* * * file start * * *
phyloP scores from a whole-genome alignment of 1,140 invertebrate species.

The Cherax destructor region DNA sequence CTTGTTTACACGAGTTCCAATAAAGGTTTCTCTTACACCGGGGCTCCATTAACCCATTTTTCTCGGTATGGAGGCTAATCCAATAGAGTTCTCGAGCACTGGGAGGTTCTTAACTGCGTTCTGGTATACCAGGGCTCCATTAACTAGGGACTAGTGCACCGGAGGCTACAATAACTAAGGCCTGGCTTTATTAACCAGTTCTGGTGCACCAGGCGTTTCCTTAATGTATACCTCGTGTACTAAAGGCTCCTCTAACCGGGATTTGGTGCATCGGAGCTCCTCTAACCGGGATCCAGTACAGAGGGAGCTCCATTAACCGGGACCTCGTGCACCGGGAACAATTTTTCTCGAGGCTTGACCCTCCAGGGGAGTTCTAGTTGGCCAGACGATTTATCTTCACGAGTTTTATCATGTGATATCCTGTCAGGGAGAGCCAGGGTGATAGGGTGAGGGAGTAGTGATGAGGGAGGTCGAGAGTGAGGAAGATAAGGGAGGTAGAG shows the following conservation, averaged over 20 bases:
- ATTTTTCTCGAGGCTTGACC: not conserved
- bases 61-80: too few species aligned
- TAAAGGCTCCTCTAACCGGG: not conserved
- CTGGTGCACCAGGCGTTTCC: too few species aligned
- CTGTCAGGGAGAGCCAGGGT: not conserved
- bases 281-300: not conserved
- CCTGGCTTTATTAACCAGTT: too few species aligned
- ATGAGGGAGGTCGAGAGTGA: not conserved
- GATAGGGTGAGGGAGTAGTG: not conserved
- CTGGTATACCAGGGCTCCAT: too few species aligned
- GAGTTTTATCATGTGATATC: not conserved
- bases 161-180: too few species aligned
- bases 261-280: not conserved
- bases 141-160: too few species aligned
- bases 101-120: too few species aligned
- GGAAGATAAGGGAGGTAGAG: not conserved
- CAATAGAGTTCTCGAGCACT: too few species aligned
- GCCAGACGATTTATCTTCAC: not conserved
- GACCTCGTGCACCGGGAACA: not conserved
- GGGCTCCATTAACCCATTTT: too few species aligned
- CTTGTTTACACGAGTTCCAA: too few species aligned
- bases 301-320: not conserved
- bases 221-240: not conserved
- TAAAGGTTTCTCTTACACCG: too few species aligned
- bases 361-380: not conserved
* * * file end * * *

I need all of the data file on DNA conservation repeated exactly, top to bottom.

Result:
phyloP scores from a whole-genome alignment of 1,140 invertebrate species.

The Cherax destructor region DNA sequence CTTGTTTACACGAGTTCCAATAAAGGTTTCTCTTACACCGGGGCTCCATTAACCCATTTTTCTCGGTATGGAGGCTAATCCAATAGAGTTCTCGAGCACTGGGAGGTTCTTAACTGCGTTCTGGTATACCAGGGCTCCATTAACTAGGGACTAGTGCACCGGAGGCTACAATAACTAAGGCCTGGCTTTATTAACCAGTTCTGGTGCACCAGGCGTTTCCTTAATGTATACCTCGTGTACTAAAGGCTCCTCTAACCGGGATTTGGTGCATCGGAGCTCCTCTAACCGGGATCCAGTACAGAGGGAGCTCCATTAACCGGGACCTCGTGCACCGGGAACAATTTTTCTCGAGGCTTGACCCTCCAGGGGAGTTCTAGTTGGCCAGACGATTTATCTTCACGAGTTTTATCATGTGATATCCTGTCAGGGAGAGCCAGGGTGATAGGGTGAGGGAGTAGTGATGAGGGAGGTCGAGAGTGAGGAAGATAAGGGAGGTAGAG shows the following conservation, averaged over 20 bases:
- ATTTTTCTCGAGGCTTGACC: not conserved
- bases 61-80: too few species aligned
- TAAAGGCTCCTCTAACCGGG: not conserved
- CTGGTGCACCAGGCGTTTCC: too few species aligned
- CTGTCAGGGAGAGCCAGGGT: not conserved
- bases 281-300: not conserved
- CCTGGCTTTATTAACCAGTT: too few species aligned
- ATGAGGGAGGTCGAGAGTGA: not conserved
- GATAGGGTGAGGGAGTAGTG: not conserved
- CTGGTATACCAGGGCTCCAT: too few species aligned
- GAGTTTTATCATGTGATATC: not conserved
- bases 161-180: too few species aligned
- bases 261-280: not conserved
- bases 141-160: too few species aligned
- bases 101-120: too few species aligned
- GGAAGATAAGGGAGGTAGAG: not conserved
- CAATAGAGTTCTCGAGCACT: too few species aligned
- GCCAGACGATTTATCTTCAC: not conserved
- GACCTCGTGCACCGGGAACA: not conserved
- GGGCTCCATTAACCCATTTT: too few species aligned
- CTTGTTTACACGAGTTCCAA: too few species aligned
- bases 301-320: not conserved
- bases 221-240: not conserved
- TAAAGGTTTCTCTTACACCG: too few species aligned
- bases 361-380: not conserved